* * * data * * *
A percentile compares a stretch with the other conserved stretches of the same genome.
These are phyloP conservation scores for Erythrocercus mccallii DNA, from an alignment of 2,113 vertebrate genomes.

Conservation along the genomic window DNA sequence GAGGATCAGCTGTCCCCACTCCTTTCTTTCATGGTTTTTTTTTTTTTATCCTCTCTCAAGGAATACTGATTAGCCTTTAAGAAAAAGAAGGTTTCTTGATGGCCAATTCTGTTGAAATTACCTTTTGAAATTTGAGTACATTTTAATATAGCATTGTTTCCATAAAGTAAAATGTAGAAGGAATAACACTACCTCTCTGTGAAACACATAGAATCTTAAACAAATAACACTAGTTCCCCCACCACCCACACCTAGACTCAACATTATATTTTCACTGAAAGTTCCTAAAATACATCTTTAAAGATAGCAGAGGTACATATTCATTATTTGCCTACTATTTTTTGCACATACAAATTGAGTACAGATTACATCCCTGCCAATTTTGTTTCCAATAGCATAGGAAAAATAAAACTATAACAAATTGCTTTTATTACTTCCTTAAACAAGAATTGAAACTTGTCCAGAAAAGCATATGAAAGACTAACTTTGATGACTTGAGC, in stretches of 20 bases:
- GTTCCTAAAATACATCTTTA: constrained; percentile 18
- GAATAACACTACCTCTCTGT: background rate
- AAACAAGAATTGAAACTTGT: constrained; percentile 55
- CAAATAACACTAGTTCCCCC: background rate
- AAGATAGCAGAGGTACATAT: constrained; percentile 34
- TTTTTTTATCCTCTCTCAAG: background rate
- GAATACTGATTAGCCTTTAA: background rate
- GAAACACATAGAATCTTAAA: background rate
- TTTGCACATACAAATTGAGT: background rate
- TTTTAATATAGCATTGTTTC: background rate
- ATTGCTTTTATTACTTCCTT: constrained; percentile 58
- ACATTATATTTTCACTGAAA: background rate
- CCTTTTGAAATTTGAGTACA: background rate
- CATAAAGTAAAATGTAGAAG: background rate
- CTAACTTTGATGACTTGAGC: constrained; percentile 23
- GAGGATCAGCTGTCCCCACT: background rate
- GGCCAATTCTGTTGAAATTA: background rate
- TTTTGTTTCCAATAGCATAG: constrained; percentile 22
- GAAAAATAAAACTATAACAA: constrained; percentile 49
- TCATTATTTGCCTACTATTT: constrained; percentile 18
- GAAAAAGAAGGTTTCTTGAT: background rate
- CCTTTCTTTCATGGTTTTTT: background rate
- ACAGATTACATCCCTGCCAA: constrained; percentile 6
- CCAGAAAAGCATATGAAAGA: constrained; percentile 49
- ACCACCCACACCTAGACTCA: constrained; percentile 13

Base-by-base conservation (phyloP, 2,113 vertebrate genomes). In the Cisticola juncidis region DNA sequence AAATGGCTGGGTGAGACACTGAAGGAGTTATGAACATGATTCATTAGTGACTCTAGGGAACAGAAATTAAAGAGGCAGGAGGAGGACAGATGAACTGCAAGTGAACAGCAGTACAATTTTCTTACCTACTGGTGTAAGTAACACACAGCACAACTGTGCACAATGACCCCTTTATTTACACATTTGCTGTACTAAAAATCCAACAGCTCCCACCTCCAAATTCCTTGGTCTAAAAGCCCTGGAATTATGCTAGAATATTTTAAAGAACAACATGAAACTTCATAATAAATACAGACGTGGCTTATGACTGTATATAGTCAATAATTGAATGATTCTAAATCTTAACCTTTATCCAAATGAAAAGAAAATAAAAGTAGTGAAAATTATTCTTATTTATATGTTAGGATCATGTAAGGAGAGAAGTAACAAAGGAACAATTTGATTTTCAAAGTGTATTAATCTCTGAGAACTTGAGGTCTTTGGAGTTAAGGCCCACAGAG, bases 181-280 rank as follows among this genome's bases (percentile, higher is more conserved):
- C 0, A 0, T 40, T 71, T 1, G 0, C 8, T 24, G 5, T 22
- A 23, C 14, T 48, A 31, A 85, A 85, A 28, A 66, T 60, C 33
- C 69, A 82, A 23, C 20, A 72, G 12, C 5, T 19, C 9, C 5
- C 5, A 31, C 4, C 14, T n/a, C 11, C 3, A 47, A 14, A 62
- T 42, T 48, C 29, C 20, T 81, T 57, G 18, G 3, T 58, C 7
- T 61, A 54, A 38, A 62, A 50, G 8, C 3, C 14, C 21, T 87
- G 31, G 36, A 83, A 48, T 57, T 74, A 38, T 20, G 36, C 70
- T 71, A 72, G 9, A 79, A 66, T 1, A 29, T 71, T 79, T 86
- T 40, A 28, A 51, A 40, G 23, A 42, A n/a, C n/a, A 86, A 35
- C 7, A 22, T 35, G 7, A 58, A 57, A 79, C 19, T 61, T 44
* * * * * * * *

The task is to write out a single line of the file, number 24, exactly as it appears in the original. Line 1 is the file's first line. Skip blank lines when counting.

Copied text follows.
- GAAAAAGAAGGTTTCTTGAT: background rate